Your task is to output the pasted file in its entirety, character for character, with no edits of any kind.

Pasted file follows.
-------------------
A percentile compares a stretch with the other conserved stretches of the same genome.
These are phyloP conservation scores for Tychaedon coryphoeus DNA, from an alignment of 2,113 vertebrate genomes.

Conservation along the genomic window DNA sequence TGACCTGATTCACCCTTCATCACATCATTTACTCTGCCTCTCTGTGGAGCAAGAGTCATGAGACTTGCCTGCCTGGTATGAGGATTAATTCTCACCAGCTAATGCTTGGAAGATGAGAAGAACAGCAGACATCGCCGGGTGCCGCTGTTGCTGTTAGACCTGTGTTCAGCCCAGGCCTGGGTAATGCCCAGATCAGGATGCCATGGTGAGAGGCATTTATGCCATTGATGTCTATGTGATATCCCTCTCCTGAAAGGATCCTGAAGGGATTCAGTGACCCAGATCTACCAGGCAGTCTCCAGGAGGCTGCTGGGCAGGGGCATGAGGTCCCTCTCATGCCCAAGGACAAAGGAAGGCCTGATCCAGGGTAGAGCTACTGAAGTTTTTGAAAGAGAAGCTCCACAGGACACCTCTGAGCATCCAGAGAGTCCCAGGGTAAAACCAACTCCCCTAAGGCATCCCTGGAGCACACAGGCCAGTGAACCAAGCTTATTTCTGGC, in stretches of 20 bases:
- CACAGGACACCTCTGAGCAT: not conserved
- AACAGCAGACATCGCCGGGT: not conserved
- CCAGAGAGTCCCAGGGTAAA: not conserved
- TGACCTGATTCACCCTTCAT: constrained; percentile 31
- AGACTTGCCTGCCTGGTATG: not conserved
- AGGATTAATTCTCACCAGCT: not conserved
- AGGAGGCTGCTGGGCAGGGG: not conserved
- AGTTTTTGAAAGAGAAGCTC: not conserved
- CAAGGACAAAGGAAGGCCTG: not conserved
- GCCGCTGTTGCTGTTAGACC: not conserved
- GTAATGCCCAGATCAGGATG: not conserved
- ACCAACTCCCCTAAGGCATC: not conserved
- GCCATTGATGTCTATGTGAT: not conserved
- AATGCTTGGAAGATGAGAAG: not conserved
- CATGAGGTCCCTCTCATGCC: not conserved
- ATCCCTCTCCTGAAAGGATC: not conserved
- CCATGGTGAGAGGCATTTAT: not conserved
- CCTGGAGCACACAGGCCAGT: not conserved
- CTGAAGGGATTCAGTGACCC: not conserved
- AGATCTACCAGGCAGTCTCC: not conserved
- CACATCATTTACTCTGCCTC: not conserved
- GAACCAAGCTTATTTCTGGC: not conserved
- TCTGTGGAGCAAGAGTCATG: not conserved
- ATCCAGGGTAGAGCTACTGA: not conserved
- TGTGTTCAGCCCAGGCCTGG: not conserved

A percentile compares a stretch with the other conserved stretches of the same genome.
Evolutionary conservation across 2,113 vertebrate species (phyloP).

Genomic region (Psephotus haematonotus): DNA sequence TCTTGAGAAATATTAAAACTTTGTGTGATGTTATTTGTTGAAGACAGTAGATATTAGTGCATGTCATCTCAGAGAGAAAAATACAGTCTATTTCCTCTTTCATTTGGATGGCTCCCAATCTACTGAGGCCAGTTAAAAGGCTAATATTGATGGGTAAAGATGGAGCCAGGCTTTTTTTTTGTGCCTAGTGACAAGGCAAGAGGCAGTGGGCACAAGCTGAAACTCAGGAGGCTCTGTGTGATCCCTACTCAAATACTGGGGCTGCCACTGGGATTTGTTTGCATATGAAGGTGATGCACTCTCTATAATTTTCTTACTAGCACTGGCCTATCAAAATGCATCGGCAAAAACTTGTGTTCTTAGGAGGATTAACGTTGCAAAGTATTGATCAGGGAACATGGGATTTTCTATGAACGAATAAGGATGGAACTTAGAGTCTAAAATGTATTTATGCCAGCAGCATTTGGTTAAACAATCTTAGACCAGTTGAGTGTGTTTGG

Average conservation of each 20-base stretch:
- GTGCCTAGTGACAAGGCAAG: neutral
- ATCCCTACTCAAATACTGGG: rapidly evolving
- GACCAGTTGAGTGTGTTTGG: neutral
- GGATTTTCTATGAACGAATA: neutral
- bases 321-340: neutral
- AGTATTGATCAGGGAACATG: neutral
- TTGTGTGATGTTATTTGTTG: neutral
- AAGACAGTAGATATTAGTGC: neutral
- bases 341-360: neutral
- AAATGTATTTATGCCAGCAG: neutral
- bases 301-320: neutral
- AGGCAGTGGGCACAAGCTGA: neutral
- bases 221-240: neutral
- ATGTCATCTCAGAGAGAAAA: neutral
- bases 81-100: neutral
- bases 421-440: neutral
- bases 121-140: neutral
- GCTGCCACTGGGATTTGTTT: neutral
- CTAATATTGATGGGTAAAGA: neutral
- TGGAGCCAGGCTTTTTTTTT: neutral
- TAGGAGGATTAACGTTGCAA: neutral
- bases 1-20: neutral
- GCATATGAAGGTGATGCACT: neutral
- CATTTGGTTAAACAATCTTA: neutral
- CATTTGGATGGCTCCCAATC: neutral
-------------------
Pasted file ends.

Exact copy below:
A percentile compares a stretch with the other conserved stretches of the same genome.
These are phyloP conservation scores for Tychaedon coryphoeus DNA, from an alignment of 2,113 vertebrate genomes.

Conservation along the genomic window DNA sequence TGACCTGATTCACCCTTCATCACATCATTTACTCTGCCTCTCTGTGGAGCAAGAGTCATGAGACTTGCCTGCCTGGTATGAGGATTAATTCTCACCAGCTAATGCTTGGAAGATGAGAAGAACAGCAGACATCGCCGGGTGCCGCTGTTGCTGTTAGACCTGTGTTCAGCCCAGGCCTGGGTAATGCCCAGATCAGGATGCCATGGTGAGAGGCATTTATGCCATTGATGTCTATGTGATATCCCTCTCCTGAAAGGATCCTGAAGGGATTCAGTGACCCAGATCTACCAGGCAGTCTCCAGGAGGCTGCTGGGCAGGGGCATGAGGTCCCTCTCATGCCCAAGGACAAAGGAAGGCCTGATCCAGGGTAGAGCTACTGAAGTTTTTGAAAGAGAAGCTCCACAGGACACCTCTGAGCATCCAGAGAGTCCCAGGGTAAAACCAACTCCCCTAAGGCATCCCTGGAGCACACAGGCCAGTGAACCAAGCTTATTTCTGGC, in stretches of 20 bases:
- CACAGGACACCTCTGAGCAT: not conserved
- AACAGCAGACATCGCCGGGT: not conserved
- CCAGAGAGTCCCAGGGTAAA: not conserved
- TGACCTGATTCACCCTTCAT: constrained; percentile 31
- AGACTTGCCTGCCTGGTATG: not conserved
- AGGATTAATTCTCACCAGCT: not conserved
- AGGAGGCTGCTGGGCAGGGG: not conserved
- AGTTTTTGAAAGAGAAGCTC: not conserved
- CAAGGACAAAGGAAGGCCTG: not conserved
- GCCGCTGTTGCTGTTAGACC: not conserved
- GTAATGCCCAGATCAGGATG: not conserved
- ACCAACTCCCCTAAGGCATC: not conserved
- GCCATTGATGTCTATGTGAT: not conserved
- AATGCTTGGAAGATGAGAAG: not conserved
- CATGAGGTCCCTCTCATGCC: not conserved
- ATCCCTCTCCTGAAAGGATC: not conserved
- CCATGGTGAGAGGCATTTAT: not conserved
- CCTGGAGCACACAGGCCAGT: not conserved
- CTGAAGGGATTCAGTGACCC: not conserved
- AGATCTACCAGGCAGTCTCC: not conserved
- CACATCATTTACTCTGCCTC: not conserved
- GAACCAAGCTTATTTCTGGC: not conserved
- TCTGTGGAGCAAGAGTCATG: not conserved
- ATCCAGGGTAGAGCTACTGA: not conserved
- TGTGTTCAGCCCAGGCCTGG: not conserved

A percentile compares a stretch with the other conserved stretches of the same genome.
Evolutionary conservation across 2,113 vertebrate species (phyloP).

Genomic region (Psephotus haematonotus): DNA sequence TCTTGAGAAATATTAAAACTTTGTGTGATGTTATTTGTTGAAGACAGTAGATATTAGTGCATGTCATCTCAGAGAGAAAAATACAGTCTATTTCCTCTTTCATTTGGATGGCTCCCAATCTACTGAGGCCAGTTAAAAGGCTAATATTGATGGGTAAAGATGGAGCCAGGCTTTTTTTTTGTGCCTAGTGACAAGGCAAGAGGCAGTGGGCACAAGCTGAAACTCAGGAGGCTCTGTGTGATCCCTACTCAAATACTGGGGCTGCCACTGGGATTTGTTTGCATATGAAGGTGATGCACTCTCTATAATTTTCTTACTAGCACTGGCCTATCAAAATGCATCGGCAAAAACTTGTGTTCTTAGGAGGATTAACGTTGCAAAGTATTGATCAGGGAACATGGGATTTTCTATGAACGAATAAGGATGGAACTTAGAGTCTAAAATGTATTTATGCCAGCAGCATTTGGTTAAACAATCTTAGACCAGTTGAGTGTGTTTGG

Average conservation of each 20-base stretch:
- GTGCCTAGTGACAAGGCAAG: neutral
- ATCCCTACTCAAATACTGGG: rapidly evolving
- GACCAGTTGAGTGTGTTTGG: neutral
- GGATTTTCTATGAACGAATA: neutral
- bases 321-340: neutral
- AGTATTGATCAGGGAACATG: neutral
- TTGTGTGATGTTATTTGTTG: neutral
- AAGACAGTAGATATTAGTGC: neutral
- bases 341-360: neutral
- AAATGTATTTATGCCAGCAG: neutral
- bases 301-320: neutral
- AGGCAGTGGGCACAAGCTGA: neutral
- bases 221-240: neutral
- ATGTCATCTCAGAGAGAAAA: neutral
- bases 81-100: neutral
- bases 421-440: neutral
- bases 121-140: neutral
- GCTGCCACTGGGATTTGTTT: neutral
- CTAATATTGATGGGTAAAGA: neutral
- TGGAGCCAGGCTTTTTTTTT: neutral
- TAGGAGGATTAACGTTGCAA: neutral
- bases 1-20: neutral
- GCATATGAAGGTGATGCACT: neutral
- CATTTGGTTAAACAATCTTA: neutral
- CATTTGGATGGCTCCCAATC: neutral